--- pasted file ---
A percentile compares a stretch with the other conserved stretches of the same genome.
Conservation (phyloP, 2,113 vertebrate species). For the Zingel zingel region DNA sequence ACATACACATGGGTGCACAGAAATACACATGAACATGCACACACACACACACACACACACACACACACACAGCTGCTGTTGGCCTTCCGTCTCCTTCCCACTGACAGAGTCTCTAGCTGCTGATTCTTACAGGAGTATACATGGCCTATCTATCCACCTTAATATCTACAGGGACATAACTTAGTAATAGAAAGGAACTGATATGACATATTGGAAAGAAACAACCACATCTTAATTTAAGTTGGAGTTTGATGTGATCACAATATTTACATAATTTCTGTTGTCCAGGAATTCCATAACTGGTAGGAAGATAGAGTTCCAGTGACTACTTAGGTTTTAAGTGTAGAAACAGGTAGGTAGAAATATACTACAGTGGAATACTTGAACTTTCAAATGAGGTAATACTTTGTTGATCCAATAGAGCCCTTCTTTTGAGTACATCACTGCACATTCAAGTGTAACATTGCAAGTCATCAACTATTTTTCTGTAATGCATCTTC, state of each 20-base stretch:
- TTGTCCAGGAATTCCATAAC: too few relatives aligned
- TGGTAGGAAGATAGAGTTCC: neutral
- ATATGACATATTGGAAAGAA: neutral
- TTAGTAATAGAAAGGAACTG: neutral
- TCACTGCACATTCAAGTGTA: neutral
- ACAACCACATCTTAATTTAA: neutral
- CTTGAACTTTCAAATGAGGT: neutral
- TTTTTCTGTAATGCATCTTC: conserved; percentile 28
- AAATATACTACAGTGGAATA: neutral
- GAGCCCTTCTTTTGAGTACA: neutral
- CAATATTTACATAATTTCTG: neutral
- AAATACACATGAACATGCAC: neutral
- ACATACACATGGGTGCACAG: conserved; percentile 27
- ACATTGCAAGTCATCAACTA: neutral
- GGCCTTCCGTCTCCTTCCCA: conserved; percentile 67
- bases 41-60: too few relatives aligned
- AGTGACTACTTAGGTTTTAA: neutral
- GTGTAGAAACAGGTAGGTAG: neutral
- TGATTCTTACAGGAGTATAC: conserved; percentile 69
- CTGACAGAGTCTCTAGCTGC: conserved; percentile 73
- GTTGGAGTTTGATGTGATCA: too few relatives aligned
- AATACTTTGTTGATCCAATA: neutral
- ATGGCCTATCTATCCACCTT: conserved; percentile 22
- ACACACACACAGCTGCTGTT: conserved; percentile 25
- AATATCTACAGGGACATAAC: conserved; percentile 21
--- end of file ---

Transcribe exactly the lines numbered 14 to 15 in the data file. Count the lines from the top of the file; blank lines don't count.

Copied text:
- AAATACACATGAACATGCAC: neutral
- ACATACACATGGGTGCACAG: conserved; percentile 27